Thank you, evolution, for making me good at Super Hexagon

A paean to pattern recognition and twitch gaming.

Our inherent ability for pattern recognition gets a bad rap these days. It makes us see faces where there are none, think we've cracked the secret to winning the lottery, and lose at games of poker. When it helps us, it's usually perceived as obvious. "Well of course that 'danger: meltdown imminent' warning light stands out; it's the only one that's turned on!"

The subtler moments when pattern recognition helps are rare these days. We don't frequently worry anymore that a patch of long grass rustling in a different way to the rest of the savannah might be hiding a lion. And, well, I don't drive. So that benefit goes out the window.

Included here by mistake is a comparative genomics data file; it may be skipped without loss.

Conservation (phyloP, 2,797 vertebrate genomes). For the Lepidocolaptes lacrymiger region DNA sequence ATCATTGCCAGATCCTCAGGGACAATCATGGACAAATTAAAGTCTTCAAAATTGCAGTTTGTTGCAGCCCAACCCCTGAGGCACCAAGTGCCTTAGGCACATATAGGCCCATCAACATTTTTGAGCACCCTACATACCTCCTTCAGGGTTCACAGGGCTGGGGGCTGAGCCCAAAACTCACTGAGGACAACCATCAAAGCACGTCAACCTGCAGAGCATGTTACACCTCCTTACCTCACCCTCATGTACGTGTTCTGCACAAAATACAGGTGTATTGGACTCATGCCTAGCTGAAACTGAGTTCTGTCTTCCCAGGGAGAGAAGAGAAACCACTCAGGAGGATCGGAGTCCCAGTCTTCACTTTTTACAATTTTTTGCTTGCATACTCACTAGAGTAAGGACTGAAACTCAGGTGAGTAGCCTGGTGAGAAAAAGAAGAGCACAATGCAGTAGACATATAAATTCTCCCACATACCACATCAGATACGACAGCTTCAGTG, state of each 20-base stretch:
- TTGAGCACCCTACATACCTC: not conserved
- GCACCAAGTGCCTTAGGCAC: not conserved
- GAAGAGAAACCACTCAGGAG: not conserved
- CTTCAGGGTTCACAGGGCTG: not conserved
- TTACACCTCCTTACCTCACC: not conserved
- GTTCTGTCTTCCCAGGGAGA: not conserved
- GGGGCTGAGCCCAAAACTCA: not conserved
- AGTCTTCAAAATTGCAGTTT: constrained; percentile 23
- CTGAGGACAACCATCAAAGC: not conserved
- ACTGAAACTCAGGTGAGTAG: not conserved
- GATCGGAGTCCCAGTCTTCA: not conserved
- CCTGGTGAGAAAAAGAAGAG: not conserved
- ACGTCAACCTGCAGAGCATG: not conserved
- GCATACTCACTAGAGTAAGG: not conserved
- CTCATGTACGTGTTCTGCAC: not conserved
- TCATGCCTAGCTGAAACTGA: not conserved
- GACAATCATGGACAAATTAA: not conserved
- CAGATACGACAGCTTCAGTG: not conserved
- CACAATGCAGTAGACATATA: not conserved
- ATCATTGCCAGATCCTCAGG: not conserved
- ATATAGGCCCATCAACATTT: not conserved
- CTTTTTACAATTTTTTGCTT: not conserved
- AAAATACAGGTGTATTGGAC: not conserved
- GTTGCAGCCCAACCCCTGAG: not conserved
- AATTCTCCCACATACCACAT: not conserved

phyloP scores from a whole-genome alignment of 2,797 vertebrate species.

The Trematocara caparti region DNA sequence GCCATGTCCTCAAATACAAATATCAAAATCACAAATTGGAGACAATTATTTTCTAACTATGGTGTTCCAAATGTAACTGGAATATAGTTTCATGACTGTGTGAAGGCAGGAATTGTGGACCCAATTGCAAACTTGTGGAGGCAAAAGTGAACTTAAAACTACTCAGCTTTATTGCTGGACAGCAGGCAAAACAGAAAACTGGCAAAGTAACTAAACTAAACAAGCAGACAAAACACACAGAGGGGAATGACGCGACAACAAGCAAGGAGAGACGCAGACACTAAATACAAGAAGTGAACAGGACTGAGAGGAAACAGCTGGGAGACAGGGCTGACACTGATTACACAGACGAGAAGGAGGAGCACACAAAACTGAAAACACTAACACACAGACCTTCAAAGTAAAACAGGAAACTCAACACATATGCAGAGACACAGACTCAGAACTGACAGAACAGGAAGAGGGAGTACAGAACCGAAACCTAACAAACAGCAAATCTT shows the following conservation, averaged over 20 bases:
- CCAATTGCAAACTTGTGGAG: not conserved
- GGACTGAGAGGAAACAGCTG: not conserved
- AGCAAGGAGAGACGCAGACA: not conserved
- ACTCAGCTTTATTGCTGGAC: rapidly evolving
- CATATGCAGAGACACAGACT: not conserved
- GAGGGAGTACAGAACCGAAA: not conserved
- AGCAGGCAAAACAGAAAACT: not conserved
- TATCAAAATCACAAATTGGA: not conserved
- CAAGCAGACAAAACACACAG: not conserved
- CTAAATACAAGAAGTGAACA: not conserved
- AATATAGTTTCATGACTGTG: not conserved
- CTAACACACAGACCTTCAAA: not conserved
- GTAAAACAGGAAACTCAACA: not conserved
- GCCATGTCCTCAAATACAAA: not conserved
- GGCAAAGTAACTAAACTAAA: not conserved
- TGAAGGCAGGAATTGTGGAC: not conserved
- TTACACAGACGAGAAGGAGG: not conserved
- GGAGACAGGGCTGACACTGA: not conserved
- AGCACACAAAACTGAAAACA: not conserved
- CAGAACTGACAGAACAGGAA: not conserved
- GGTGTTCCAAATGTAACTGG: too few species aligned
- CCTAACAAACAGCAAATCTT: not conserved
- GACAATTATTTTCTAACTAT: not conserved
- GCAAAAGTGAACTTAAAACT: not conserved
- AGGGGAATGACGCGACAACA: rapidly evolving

But, joy! Finally a use for my innate ability to unconsciously recognise repetition and adjust my expectations accordingly: it makes Super Hexagon really fun.

Super Hexagon is a minimalist game for iOS, Android and PC/Mac which involves moving a small triangle around a hexagon, avoiding the beams of light coming towards it. It is, as with so many of the best mobile games, as simple as it is addictive. It is also nearly impossible.

High scores are measured in seconds. My highest on the most difficult level I've unlocked — the fifth of six — is just over seven seconds. Watch a video of the game, which cycles from the easiest to hardest level and, if you've never played it before, everything will appear to move faster than anyone could possibly respond to: